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In The Studio: Five Keys To Executing A Fast Mix

The better I’ve become at mixing quickly, the better I’ve become at mixing in general

By Matthew Weiss December 11, 2012

This article is provided by the Pro Audio Files.


This topic is an “eat your vegetables” one.

Maybe not as fun as how to mix flangers and phasers to create alien noises, but I feel it’s an important topic for any professional or aspiring professional.

At some point in your career you’ll be expected to mix a record very fast. In all likelihood this will in fact become somewhat of a common occurrence.

So here are some tips to help you get good results fast.

Incidentally, I’ve found that the better I’ve become at mixing quickly, the better I’ve become at mixing in general.

1) Know your tools

People tend to get a little gear crazy. Having options and the right tools is important, but knowing how to use them is more important. It’s important to really learn the character and capabilities of every piece of hardware and software you use.

Having this relationship with your equipment allows you to access what you are trying to do without having to experiment or guess.

2) Take time to organize

In an effort to be quick, we may short change things like labeling audio channels or aux sends. In reality, spending a little extra time up front to make sure everything is color coordinated, labeled, and in an order and format that is easy for you to navigate makes the actual mix process much faster.

So even if you’re under the gun, take a little extra time upfront and save yourself time and frustration down the road.

3) Commit early

If you’re using hardware inserts, CPU heavy plugins, or just things that glitch or could change easily — reprint early on. If you need to tweak things down the road, you can always pop another EQ or compressor on there. Committing early keeps your head clear and keeps you moving forward. It also frees up your hardware and CPU.

I also like to do basic automation early on. If something is obvious, just give it a quick fader move.

4) Listen to the rough mix with a notepad ready

The basic trading of lead instruments, places for delay throws, the elements that are important and where — these ideas should pop out pretty early on. If you listen to the rough mix and take notes on these things, when it comes time to mix you won’t need to constantly reference the rough mix in order to get your sense of direction.

5) Tweak and move. Find your “anchors” and your “leads”

Set up your reverb and delay throws, and your aux routing, then get to moving. Generally there are rhythmic “anchors” in a song: drums, bass, whatever is pinning the groove down. Throw that up first. Do basic EQ or compression if necessary to get that element sounding good on its own.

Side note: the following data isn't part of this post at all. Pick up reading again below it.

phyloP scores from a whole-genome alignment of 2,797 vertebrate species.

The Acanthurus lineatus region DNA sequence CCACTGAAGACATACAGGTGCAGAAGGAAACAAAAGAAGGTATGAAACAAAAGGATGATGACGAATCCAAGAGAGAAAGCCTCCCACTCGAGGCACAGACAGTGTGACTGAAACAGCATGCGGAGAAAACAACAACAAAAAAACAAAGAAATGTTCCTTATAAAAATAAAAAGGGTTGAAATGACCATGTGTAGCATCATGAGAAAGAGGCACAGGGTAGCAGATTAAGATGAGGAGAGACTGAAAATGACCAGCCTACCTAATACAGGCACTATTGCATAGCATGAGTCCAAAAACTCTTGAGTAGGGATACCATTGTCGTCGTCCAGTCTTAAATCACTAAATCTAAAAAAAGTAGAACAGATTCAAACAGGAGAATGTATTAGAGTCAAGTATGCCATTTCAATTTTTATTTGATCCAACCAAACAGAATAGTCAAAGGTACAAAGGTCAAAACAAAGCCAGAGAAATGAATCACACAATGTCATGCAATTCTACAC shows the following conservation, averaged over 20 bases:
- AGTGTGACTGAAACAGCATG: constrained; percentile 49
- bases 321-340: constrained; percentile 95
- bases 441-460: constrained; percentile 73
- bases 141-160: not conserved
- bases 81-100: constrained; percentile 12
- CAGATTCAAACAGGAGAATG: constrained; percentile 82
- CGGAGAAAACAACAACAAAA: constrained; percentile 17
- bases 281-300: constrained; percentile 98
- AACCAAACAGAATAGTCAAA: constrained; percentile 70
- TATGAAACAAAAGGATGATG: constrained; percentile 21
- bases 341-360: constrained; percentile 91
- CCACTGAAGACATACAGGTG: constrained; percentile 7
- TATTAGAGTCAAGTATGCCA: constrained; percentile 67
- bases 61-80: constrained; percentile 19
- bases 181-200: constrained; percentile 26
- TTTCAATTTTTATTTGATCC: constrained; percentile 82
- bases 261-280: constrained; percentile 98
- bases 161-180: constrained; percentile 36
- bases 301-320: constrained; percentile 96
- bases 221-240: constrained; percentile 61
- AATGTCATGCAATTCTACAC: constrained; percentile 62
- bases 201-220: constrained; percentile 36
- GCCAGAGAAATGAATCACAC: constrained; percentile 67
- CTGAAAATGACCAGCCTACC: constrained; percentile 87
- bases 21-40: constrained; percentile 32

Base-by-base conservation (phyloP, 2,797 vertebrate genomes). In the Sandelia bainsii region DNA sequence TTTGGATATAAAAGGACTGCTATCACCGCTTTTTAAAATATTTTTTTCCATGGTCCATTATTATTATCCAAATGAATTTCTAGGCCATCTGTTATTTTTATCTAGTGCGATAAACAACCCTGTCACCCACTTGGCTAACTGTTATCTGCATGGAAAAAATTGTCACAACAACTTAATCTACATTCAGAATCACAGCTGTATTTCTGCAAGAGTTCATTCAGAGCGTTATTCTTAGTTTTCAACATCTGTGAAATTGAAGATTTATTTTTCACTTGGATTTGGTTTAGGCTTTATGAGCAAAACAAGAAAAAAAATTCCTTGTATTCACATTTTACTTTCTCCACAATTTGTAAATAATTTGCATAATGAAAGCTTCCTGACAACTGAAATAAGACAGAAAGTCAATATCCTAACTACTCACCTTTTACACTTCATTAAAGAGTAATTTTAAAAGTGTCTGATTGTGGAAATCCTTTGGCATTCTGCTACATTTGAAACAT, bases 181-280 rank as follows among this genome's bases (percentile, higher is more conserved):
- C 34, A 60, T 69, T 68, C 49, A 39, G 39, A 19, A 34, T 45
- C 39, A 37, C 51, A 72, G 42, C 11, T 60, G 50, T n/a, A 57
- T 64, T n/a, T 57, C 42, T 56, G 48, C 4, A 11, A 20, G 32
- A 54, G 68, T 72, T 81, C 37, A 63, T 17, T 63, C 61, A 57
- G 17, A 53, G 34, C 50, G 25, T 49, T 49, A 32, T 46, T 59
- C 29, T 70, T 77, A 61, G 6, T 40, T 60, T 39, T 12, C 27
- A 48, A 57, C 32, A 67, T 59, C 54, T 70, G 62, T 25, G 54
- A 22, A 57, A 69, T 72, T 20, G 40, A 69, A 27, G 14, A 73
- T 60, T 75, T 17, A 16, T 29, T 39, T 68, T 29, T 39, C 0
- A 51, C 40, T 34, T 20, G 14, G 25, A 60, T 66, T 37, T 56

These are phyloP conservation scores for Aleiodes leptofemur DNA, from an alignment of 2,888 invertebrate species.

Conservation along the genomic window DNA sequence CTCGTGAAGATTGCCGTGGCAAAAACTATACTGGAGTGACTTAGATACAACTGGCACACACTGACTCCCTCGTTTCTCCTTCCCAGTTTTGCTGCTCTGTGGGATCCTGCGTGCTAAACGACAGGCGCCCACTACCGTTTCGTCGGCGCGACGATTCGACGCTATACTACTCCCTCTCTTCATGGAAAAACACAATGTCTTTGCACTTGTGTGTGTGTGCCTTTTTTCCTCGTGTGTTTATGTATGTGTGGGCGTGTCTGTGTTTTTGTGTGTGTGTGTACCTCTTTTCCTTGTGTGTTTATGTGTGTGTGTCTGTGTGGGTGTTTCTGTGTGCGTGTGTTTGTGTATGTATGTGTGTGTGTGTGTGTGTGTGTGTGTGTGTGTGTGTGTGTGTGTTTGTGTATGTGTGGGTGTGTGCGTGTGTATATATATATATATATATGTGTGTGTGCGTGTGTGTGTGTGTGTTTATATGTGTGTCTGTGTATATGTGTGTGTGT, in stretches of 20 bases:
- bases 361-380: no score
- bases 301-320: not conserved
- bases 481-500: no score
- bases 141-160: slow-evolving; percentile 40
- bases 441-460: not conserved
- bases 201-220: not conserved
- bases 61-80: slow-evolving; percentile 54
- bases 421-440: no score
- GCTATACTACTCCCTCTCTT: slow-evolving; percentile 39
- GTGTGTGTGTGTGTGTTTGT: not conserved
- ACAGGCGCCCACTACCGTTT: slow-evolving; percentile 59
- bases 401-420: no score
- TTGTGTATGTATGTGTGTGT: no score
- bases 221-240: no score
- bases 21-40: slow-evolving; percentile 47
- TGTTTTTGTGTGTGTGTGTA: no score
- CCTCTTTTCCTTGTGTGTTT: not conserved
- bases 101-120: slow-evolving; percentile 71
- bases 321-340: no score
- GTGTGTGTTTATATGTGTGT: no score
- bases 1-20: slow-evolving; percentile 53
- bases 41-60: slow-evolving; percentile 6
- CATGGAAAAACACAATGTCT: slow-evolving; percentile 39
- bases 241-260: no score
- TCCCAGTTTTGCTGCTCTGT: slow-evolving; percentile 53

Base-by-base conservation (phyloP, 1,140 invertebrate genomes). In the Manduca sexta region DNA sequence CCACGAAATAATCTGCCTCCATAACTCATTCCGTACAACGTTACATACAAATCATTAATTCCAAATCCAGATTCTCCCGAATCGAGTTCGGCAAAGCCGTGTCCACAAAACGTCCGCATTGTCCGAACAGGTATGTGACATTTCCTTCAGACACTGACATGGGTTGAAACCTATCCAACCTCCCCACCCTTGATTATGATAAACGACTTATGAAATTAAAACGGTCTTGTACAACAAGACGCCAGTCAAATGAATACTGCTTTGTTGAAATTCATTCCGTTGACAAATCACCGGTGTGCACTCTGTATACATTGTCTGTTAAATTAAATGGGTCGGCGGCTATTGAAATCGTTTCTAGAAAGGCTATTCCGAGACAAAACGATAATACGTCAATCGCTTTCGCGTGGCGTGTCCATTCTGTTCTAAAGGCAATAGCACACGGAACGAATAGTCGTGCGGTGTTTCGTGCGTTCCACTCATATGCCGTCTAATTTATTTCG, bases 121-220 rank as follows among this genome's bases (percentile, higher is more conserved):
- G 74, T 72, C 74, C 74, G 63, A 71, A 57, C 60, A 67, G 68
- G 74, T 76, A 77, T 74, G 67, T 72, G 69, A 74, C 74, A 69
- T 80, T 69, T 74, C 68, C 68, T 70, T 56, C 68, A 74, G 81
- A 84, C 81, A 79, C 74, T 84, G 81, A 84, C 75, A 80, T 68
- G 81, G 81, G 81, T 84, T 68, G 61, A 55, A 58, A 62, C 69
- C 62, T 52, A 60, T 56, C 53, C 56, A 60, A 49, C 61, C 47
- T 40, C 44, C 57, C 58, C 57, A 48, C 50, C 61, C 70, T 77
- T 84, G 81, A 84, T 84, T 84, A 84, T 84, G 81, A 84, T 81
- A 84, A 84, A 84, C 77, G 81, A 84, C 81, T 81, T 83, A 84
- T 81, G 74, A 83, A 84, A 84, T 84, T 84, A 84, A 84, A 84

Start filling in the rest of the rhythmic elements weighing them against your anchor(s). If you keep the word “groove” as your focus, you will put your rhythm section together in no time.

Then do your other instrumentation. Keep doing little tweaks as you go — nothing major unless it really really needs it. For lead elements, like vocals, guitar solos, whatever, do those last.

The tendency is for the last elements to come in the loudest — so if you put your leads in early, you might end up with an organ pad or string section up too loud. Which means you’ll then have to re-balance, so bring those leads in last. If you’ve left enough headroom, it shouldn’t be an issue to get them to sit just right.

Now, if you have more time to mix, you may want to bring in your lead first and build everything around it. But for something quick I find bringing the leads in last moves faster.

This one is more about personal process — works for me — might be different for you.

Matthew Weiss is the head engineer for Studio E, located in Philadelphia. Recent credits include Ronnie Spector, Uri Caine, Royce Da 5’9” and Philadelphia Slick.

Be sure to visit the Pro Audio Files for more great recording content. To comment or ask questions about this article go here.

About Matthew

Matthew Weiss
Matthew Weiss

Sound Engineer
Matthew Weiss engineers from his private facility in Philadelphia, PA. A list of clients and credits are available at To get a taste of The Maio Collection, the debut drum library from Matthew, check out The Maio Sampler Pack.


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